Despite efforts to improve air quality in the Los Angeles area, the city has consistently remained among the most polluted in the country, according to annual surveys conducted by the American Lung Association. The impact of that pollution has proven to be especially detrimental to African-American women, contributing to an increased risk for high blood pressure and diabetes, a new study says.
Researchers at Boston University followed more than 4,000 participants in the ongoing Black Women's Health Study for 10 years and found that those living in neighborhoods with high levels of nitrogen oxides, pollutants found in traffic exhaust, were 25 percent more likely to develop diabetes and 14 percent more likely to develop hypertension than those living in sections with cleaner air.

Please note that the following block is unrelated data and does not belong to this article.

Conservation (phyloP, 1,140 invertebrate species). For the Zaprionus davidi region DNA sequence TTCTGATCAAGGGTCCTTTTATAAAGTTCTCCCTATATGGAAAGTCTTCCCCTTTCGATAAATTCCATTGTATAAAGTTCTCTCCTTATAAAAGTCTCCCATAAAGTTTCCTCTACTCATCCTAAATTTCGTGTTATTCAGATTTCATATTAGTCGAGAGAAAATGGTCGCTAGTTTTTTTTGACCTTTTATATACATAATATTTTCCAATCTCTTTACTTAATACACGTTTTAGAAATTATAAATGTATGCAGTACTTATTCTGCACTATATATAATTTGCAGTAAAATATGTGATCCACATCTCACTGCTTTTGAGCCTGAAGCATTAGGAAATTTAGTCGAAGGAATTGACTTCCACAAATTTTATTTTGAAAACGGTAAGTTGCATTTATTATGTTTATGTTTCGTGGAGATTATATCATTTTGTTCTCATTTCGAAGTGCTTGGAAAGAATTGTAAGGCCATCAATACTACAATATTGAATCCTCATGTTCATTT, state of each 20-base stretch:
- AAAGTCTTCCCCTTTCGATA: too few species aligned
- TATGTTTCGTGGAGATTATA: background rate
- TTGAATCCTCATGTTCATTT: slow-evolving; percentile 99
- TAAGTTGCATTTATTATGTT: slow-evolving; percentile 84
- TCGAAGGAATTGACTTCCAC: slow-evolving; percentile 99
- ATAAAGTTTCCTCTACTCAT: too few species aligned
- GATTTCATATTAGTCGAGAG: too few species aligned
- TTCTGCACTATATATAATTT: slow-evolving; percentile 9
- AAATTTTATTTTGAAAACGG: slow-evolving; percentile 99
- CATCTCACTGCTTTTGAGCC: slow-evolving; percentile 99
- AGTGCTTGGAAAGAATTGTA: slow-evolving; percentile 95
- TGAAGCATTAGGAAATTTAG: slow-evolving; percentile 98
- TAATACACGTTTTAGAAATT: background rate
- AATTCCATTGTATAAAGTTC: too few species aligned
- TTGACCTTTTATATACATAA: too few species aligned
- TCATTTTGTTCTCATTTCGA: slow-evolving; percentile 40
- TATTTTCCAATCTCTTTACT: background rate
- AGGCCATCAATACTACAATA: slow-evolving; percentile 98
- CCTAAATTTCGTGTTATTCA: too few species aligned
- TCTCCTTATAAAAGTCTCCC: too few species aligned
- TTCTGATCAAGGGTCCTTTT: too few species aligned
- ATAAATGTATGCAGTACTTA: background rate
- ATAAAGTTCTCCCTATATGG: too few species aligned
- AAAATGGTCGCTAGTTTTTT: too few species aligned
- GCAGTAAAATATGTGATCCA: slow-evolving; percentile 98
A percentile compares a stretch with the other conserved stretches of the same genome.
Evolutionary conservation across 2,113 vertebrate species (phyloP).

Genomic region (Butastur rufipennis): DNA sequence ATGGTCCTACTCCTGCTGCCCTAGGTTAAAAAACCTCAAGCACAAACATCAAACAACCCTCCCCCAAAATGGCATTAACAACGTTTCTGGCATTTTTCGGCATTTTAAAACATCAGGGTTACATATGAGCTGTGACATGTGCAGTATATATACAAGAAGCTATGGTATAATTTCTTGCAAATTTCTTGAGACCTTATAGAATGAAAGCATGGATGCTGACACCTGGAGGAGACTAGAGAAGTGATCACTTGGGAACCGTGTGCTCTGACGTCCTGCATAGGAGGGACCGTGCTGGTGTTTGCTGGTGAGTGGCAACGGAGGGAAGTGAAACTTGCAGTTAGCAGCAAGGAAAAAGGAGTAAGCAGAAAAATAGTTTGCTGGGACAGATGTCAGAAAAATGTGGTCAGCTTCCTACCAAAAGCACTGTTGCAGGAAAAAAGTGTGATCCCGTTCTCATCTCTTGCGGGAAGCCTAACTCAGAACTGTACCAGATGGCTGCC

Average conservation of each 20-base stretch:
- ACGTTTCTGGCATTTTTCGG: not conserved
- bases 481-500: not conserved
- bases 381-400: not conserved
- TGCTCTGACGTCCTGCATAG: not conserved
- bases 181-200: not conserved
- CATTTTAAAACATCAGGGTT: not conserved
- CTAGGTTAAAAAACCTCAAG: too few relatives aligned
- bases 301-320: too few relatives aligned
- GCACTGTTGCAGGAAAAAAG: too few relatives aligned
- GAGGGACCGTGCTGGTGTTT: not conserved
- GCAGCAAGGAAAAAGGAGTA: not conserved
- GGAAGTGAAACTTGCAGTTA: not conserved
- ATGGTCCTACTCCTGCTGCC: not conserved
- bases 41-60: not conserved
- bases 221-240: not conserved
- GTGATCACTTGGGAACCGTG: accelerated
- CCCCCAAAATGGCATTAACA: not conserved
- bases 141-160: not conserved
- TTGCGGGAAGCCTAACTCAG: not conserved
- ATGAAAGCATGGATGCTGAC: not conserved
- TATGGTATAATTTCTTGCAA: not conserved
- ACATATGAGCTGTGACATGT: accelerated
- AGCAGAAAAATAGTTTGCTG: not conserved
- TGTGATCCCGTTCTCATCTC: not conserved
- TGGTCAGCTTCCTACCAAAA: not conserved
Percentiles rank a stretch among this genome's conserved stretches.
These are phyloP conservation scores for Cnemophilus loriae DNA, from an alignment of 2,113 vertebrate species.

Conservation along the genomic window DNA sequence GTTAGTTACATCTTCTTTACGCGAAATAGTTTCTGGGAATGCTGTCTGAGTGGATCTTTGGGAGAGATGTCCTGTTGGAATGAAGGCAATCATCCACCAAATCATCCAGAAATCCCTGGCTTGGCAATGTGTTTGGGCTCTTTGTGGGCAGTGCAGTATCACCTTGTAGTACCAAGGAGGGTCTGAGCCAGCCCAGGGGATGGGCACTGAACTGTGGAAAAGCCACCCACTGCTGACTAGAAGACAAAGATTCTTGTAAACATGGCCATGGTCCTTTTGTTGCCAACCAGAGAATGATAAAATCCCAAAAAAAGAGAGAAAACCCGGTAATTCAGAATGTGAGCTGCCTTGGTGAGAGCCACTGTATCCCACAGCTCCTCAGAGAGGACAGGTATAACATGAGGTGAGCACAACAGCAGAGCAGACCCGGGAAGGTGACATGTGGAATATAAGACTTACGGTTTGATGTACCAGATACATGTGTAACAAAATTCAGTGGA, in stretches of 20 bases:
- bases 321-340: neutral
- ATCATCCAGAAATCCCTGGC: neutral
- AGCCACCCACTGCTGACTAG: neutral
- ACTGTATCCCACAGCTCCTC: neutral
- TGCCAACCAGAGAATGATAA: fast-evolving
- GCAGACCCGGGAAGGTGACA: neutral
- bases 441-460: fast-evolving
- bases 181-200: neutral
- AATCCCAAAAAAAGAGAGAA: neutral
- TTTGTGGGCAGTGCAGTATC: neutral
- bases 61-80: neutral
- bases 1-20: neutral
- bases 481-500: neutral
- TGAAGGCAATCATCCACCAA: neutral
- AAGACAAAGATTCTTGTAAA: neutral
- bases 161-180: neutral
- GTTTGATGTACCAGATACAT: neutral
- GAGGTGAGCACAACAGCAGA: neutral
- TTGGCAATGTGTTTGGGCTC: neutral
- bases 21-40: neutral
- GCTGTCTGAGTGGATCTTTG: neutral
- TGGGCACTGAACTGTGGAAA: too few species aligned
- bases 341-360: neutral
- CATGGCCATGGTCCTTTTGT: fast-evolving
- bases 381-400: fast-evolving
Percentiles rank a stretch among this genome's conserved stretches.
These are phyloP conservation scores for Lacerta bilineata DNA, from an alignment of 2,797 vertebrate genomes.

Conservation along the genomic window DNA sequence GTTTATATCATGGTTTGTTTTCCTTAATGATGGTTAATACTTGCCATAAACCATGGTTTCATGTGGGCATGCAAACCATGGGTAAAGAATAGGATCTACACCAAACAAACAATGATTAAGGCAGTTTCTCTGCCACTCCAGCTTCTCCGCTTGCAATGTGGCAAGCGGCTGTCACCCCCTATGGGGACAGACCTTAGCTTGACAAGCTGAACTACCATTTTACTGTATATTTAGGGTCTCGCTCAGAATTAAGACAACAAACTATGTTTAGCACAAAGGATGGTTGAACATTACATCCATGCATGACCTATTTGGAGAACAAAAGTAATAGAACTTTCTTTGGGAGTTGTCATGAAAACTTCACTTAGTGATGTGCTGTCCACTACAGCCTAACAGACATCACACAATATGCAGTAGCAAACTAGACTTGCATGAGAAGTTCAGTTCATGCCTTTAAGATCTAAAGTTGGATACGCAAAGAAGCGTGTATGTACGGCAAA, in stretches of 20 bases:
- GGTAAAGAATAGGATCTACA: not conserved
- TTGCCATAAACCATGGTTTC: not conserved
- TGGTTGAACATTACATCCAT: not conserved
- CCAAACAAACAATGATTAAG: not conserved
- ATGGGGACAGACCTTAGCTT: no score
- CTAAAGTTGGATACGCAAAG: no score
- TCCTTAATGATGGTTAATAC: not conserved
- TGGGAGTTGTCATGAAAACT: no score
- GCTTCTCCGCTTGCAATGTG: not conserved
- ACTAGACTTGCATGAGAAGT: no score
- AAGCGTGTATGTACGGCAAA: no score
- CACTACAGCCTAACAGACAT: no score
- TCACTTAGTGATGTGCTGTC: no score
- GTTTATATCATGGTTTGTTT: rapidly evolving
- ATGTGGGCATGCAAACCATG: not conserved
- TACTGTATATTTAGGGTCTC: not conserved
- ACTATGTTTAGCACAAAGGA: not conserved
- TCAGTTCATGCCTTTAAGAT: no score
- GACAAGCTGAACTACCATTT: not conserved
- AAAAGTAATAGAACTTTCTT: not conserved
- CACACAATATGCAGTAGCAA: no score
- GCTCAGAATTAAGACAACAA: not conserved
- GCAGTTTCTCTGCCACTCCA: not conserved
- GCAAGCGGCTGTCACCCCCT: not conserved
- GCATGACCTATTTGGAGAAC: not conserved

None of the women had diabetes or high blood pressure when the study began in 1995.
Though African-American women were the subject of this study, which was published in the journal Circulation, researchers have been looking at the impact of air pollution on conditions like diabetes and hypertension for some time. Last year, researchers at the University of Wisconsin-Madison associated indoor air pollution with increased blood pressure among older women. And in 2010, another group at Children's Hospital Boston found a connection between air pollution and diabetes. (Read more...)